What those renters, and the Hummels themselves, encounter when they cross the threshold is a majestic and airy space. A large great room with arched high beams and vaulted windows flows into a kitchen with an island, offering seating for five, that could host a Martha Stewart cooking show. Kamie Hummel assembled a box of her family’s favorite recipes for renters to use, and when stocking cookware, she heeded lessons learned from her own experience.

“I’ve rented a home that will sleep 12 people, but the biggest pot in the kitchen meant I had to cook four batches of spaghetti,” she says. “I tried to think of all the things I wanted in a rental home when we were renting, and I tried to incorporate all of that into our home.”

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Throughout the house, small, private spaces nestle within the larger ones, including a second roomy living area on the bottom level, complete with table tennis and full-length shuffleboard tables. The pods work especially well when multiple families rent the home together, Whitt says.

A small deck and hot tub just beyond the pool table anchor one of four outdoor living areas. Although views may not be Slopeside Manor’s signature selling point—the large-footprint home sits on a half-acre lot in a popular neighborhood—one can still admire the high peaks of the Williams Fork Range, Keystone Resort, and the western Front Range, including fourteeners Grays and Torreys, from inside the home. Not to mention Peak 8, whose 12,998-foot summit beckons through the great-room window.

A central grand staircase links all three levels of the home under a pair of skylights that flood the column with sun. The rays flicker off of a three-story, etched-glass chandelier, the most distinctive detail in a house full of them. The stairway’s rails are fashioned from chairlift cables; vessel sinks in the upstairs bathroom were carved from black granite boulders; and the combination of Wyoming snow-fence siding and copper gutters adds a rustic aesthetic to the exterior, especially on the deck branching off of the master suite upstairs. And wood defines the interior: much of the flooring is hand-scraped hickory; both the bunk beds downstairs and the high beams on the main level are hand-hewn Douglas fir; even the custom off-white finish on the kitchen cabinetry adds a degree of elegance to the room.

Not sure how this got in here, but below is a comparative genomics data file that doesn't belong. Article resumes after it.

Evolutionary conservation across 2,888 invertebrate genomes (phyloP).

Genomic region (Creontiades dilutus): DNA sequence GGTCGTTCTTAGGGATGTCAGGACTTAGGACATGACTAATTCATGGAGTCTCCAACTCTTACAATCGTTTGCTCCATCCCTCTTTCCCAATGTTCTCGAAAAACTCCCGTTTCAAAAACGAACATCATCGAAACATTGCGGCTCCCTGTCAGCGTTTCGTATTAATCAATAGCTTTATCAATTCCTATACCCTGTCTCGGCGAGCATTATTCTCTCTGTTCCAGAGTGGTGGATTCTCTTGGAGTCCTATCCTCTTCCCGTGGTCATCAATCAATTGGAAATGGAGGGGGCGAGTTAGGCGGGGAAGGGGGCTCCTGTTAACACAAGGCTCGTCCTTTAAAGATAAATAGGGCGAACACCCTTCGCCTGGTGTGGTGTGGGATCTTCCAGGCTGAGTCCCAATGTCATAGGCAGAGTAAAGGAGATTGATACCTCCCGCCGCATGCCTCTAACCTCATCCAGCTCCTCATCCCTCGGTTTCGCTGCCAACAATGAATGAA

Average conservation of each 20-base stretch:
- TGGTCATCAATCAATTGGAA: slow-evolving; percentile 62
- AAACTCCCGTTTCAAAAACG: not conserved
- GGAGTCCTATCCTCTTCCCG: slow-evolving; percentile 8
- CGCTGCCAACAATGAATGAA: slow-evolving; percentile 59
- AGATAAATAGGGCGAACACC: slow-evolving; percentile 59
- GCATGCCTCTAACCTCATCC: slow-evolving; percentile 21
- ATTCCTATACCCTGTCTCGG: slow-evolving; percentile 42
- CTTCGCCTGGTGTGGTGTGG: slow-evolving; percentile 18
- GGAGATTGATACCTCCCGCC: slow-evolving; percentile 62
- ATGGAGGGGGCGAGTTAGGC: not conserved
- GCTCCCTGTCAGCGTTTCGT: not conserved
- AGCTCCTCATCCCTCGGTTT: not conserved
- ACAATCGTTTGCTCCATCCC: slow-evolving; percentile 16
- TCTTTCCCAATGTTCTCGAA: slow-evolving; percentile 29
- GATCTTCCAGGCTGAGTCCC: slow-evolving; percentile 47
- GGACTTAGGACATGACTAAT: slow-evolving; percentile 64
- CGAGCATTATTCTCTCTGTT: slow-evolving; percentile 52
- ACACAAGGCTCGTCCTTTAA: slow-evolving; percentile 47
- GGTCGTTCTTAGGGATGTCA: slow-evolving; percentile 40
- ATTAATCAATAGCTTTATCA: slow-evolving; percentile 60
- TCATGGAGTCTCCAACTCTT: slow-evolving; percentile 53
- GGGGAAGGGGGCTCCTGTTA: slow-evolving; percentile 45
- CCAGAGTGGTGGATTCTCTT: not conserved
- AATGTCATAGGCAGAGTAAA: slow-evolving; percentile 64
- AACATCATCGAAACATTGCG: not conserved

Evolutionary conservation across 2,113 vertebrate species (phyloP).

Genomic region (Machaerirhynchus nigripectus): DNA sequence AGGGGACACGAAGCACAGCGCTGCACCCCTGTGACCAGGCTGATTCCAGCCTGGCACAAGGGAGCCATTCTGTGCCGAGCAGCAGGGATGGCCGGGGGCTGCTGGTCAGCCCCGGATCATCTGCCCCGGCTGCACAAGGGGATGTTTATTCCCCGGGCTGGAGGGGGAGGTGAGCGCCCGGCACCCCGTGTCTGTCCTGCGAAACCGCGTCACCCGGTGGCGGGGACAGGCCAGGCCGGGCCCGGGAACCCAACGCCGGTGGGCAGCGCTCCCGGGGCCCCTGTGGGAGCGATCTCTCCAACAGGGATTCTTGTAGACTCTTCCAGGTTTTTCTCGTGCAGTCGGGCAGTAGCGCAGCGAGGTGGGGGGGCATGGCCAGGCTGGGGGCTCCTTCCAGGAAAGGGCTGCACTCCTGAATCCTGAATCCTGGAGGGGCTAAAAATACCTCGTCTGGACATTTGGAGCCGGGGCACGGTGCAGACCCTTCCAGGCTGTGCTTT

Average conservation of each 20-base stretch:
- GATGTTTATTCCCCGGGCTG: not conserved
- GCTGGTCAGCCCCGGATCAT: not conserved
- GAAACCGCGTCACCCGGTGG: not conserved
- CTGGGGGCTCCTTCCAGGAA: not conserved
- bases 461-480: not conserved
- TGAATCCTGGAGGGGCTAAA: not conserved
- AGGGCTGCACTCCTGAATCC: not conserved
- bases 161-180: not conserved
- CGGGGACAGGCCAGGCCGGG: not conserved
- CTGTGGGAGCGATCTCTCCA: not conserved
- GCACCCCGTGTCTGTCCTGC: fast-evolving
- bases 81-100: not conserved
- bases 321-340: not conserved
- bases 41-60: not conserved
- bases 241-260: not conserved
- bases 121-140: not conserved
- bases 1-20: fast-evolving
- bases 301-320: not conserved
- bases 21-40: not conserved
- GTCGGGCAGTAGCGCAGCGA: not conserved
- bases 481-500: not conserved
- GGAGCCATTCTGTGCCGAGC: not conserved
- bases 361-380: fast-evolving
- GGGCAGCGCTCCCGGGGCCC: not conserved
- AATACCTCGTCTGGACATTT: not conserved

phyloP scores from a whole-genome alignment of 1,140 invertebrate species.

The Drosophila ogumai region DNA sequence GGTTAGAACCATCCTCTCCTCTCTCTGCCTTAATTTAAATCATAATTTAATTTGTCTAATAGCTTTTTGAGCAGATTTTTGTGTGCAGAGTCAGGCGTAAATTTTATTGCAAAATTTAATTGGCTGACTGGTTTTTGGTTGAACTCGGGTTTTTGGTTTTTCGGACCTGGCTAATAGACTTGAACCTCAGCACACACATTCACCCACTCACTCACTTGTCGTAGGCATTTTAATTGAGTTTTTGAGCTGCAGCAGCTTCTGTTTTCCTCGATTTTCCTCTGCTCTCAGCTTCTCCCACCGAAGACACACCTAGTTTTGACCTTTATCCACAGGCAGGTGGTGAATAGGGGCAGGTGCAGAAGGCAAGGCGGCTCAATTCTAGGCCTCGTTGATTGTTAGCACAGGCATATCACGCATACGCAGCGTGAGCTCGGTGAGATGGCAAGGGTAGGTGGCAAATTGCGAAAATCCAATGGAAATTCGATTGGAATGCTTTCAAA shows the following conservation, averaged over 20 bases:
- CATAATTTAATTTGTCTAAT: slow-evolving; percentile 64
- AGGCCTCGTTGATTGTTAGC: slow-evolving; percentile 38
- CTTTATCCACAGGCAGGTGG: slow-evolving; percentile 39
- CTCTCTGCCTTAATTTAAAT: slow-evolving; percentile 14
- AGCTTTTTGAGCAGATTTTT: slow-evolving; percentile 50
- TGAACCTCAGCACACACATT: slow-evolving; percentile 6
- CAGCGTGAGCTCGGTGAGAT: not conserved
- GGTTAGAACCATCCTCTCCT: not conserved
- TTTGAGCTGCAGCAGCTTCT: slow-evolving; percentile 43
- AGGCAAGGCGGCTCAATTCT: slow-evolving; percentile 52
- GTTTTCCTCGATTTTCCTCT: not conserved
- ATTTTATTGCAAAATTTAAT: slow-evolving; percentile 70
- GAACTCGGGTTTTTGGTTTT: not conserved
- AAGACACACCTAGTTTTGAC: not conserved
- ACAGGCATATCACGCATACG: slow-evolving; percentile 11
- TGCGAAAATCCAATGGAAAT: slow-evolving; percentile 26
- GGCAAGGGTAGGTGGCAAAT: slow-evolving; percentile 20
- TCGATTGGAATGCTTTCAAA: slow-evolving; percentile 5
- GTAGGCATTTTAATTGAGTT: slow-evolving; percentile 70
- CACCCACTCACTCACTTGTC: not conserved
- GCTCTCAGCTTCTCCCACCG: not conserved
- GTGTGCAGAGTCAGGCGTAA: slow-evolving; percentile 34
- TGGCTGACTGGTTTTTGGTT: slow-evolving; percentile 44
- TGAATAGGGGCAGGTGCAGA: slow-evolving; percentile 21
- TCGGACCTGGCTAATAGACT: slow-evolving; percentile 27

Although optimized as a vacation rental, Slopeside Manor feels foremost like the lived-in family home that it is. After all, it was designed by homebodies, a couple that began dating when they were in the eighth grade, 39 years ago. (“Kamie and I are junior-high sweethearts,” Mac affirms.) More than anything, they want their family’s closeness to last as long as they have as a couple.

As such, despite the convenience of having regular rental income, the point of building their home on Peak 8 was simple, Mac says: “We tried to make it so that no one would want to leave.”

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Resource Guide

Appliances & Lighting
Ferguson Enterprises, Silverthorne

BHH Partners, Breckenridge

Pinnacle Mountain Homes, Breckenridge

Cutting Edge Woodworking, Leadville

Granite & Marble Designs, Denver

Western Fireplace Supply, Avon

Vantia Hardwoods, Frisco

Interior Design
Pinnacle Mountain Homes, Breckenridge

Rocky Mountain Landscape, Breckenridge

Inferno Metalworks, Breckenridge

Unique Carpentry, Breckenridge